Timothy D. Barnes, The New Empire of Diocletian and Constantine (Cambridge MA, 1982) 9, 33, 34, and 43.

Dietmar Kienast, Römische Kaisertabelle, 2nd ed. (Darmstadt, 1996) 305.

The account by Otto Seeck , RE VI.2 (1909) 2084-86, has become in part obsolete.

More extensive or specialized studies are:

Joseph Vogt, "Heiden und Christen in der Familie Constantins des Grossen," in Eranion: Festschrift för Hildebrecht Hommel (Tübingen 1961) 149-68, esp. 161-63. Also in English: "Pagans and Christians in the Family of Constantine the Great," in Arnaldo Momigliano, ed., The Conflict between Paganism and Christianity in the Fourth Century (Oxford 1963) 38-55, esp. 48-50.

Patrick Guthrie, "The Execution of Crispus," Phoenix 20 (1966) 325-31.

François Paschoud, Cinq études sur Zosime (Paris, 1975) 24-39.

J. Rougé, "Fausta, femme de Constantin: criminelle ou victime," CahHist. 25 (1980) 3-17.

Hans A. Pohlsander, "Crispus: Brilliant Career and Tragic End," Historia 33 (1984) 79-106 at 99-106.

Jan Willem Drijvers, "Flavia Maxima Fausta: Some Remarks," Historia 41 (1992) 500- 506.

Samuel N. C. Lieu and Dominic Montserrat, edd., From Constantine to Julian: Pagan and Byzantine Views. A Source History (London 1996). Contains translation of and commentary on the Anonymus Valesianus, Origo Constantini .

Additionally references to Fausta will be found in all of the books on Constantine.

Notes

1 Seeck in RE VI.2 (1909) 2084; Mattingly-Sydenham , RIC VII, index of obverse legends, 724; Jones-Martindale-Morris, PLRE I 325; Barnes, New Empire 43; Kienast, Kaisertabelle 2305.

2Lact, Mort. Pers . 27.1 and 30.2; Aur. Vict. Epit 40.12; Euseb -Hieron. Chron. Olymp . 271 (ed, Fotheringham 311; ed. Helm 229); Zosimus 2.10.6 and 39.1.

3 Seeck, in RE VI 2 (1909) 2085, holds for a date not earlier than 293 and possibly as late as 298. But Barnes, New Empire 34, argues convincingly for 289 or 290. Nevertheless it is to be noted that she remained childless for the first nine or ten years of her marriage.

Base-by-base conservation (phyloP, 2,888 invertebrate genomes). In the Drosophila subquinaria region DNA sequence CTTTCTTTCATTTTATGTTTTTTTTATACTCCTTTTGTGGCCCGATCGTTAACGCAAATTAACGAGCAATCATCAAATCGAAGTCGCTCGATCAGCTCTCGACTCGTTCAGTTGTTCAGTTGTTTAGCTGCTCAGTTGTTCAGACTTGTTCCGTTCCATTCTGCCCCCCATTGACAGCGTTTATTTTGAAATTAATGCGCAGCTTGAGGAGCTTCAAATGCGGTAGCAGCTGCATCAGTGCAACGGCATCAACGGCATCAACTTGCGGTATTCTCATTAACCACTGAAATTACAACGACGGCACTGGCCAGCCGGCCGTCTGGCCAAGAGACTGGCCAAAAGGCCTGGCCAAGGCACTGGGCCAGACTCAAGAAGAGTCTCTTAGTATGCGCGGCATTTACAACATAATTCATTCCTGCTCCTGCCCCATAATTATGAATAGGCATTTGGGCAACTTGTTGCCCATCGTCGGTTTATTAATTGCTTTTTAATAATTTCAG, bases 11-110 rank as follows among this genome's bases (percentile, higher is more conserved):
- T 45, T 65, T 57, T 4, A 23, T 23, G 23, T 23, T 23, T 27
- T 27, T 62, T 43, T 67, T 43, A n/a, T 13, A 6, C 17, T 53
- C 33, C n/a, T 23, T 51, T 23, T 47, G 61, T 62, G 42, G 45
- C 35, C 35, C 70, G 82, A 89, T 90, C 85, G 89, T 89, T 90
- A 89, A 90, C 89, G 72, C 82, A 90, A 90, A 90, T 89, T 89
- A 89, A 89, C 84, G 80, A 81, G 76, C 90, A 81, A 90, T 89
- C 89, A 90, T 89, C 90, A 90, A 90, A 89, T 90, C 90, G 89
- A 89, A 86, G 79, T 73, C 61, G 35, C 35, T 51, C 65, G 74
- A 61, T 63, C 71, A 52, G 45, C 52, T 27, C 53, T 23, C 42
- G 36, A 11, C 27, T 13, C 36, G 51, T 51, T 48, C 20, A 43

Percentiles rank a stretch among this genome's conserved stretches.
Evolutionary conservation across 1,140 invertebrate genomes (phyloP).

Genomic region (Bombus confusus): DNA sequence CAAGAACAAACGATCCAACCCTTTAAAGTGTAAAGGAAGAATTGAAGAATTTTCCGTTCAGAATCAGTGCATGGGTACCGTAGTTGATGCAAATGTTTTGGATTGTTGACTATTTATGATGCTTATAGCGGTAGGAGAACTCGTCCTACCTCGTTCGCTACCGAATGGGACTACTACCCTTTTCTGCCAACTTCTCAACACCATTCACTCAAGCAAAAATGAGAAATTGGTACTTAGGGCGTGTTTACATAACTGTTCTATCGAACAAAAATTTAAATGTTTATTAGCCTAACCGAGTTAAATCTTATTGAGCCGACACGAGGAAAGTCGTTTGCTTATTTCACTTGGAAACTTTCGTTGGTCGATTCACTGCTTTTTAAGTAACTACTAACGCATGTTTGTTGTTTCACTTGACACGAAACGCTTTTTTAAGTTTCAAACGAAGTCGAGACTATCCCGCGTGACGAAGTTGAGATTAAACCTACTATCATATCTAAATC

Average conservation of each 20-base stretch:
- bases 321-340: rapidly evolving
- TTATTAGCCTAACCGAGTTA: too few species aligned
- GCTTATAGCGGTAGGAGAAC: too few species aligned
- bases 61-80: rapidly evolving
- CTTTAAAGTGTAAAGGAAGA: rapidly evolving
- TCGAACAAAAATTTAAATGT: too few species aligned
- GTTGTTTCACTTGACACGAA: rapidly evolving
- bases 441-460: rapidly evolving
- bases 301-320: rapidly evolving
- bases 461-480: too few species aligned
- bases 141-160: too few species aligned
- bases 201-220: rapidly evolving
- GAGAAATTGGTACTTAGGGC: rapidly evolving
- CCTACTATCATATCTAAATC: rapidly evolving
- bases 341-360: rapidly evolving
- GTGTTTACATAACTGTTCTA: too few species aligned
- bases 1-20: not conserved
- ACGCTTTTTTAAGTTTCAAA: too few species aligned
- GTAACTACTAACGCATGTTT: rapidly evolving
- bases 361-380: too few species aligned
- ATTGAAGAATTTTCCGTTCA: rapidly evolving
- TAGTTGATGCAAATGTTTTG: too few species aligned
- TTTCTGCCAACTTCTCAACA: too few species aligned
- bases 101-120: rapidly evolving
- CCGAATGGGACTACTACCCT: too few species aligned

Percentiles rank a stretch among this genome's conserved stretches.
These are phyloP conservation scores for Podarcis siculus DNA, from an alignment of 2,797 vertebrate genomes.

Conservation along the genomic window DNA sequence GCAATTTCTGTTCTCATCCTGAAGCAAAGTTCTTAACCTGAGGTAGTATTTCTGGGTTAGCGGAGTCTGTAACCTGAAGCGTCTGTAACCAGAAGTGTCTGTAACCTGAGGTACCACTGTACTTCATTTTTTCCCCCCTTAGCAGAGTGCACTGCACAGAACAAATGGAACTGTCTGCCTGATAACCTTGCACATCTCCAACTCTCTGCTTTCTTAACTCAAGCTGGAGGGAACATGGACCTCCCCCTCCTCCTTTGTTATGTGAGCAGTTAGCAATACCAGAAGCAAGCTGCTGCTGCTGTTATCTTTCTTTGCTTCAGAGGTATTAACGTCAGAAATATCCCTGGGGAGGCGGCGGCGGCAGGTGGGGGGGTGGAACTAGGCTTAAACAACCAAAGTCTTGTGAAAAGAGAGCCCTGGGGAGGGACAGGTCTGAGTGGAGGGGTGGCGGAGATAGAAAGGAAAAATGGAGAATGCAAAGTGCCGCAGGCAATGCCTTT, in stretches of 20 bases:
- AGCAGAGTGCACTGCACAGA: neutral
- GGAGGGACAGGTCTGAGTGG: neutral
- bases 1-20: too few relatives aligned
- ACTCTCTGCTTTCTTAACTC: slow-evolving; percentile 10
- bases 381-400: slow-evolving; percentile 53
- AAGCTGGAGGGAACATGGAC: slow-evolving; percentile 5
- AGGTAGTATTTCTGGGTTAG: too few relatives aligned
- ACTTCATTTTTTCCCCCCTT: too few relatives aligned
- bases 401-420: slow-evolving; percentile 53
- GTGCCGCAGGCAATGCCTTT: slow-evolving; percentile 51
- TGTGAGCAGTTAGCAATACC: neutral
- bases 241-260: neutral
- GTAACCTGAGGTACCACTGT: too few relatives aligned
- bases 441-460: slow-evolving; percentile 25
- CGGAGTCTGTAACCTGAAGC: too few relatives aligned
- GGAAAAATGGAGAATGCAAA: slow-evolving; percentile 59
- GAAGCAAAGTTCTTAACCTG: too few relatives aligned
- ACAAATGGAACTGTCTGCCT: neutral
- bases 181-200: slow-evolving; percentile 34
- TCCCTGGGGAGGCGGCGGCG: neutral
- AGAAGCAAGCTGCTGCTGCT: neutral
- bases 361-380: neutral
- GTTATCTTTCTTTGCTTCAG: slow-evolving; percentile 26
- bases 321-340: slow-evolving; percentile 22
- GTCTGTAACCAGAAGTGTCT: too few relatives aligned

4 Jul. Or. 1.5C-D.

5 Lact. Mort Pers. 27.1; Aur. Vict. Epit. 40.12; Zosimus 2.10. 6 and 2.39.1. The notion that Constantine and Fausta had been betrothed some years earlier is rightly rejected by Drijvers, "Flavia Maxima Fausta" 501-503.

6 Pan. Lat. 7 (edd. Baehrens, Mynors, and Nixon and Rodgers) or 6 (ed. Galletier).

7Barnes, New Empir e 69; Heinz Heinen, Trier und das Trevererland in römischer Zeit, (Trier 1985) 224; But Seeck, in RE VI.2 (1909) 2085, suggests Arles.

8Lact. Mort. Pers. 30.2-3; Euseb.-Hieron. Chron. Olymp. 271 (ed. Fotheringham 311; ed. Helm 229); Eutropius 10.3.2 ( MGH,AA II 172; ed. Santini 66; ed. Friedhelm L. Müller [Stuttgart 1995] 141); Zosimus 2.11; Seeck, in RE VI.2 (1909) 2085, doubts these reports.

9Anonymus Valesianus 4.12 ( MGH, AA IX 8; ed. Rolfe [ LCL Amm. Marc. III]; 516; ed. König 38-41; English transl. by Jane Stevenson in Lieu and Montserrat, From Constantine to Julian 45); Pan. Lat. 4 (edd. Baehrens, Mynors, and Nixon and Rodgers) or 10 (ed. Galletier) 31.4; Pan. La t. 12 (edd. Baehrens, Mynors, and Nixon and Rodgers) or 9 (ed. Galletier) 18.3.

10 Seeck in RE VI.2 (1909) 2085; Jean Moreau, "Constantinus II.," "Constantius II.," and "Constans," Jb. für Antike und Christentum 2 (1959) 160-84 at 160, 164, and 179; Jones-Martindale-Morris, PLRE I 326; Barnes, New Empire 44-45; Kienast, Kaisertabelle 2310, 314, and 312, respectively.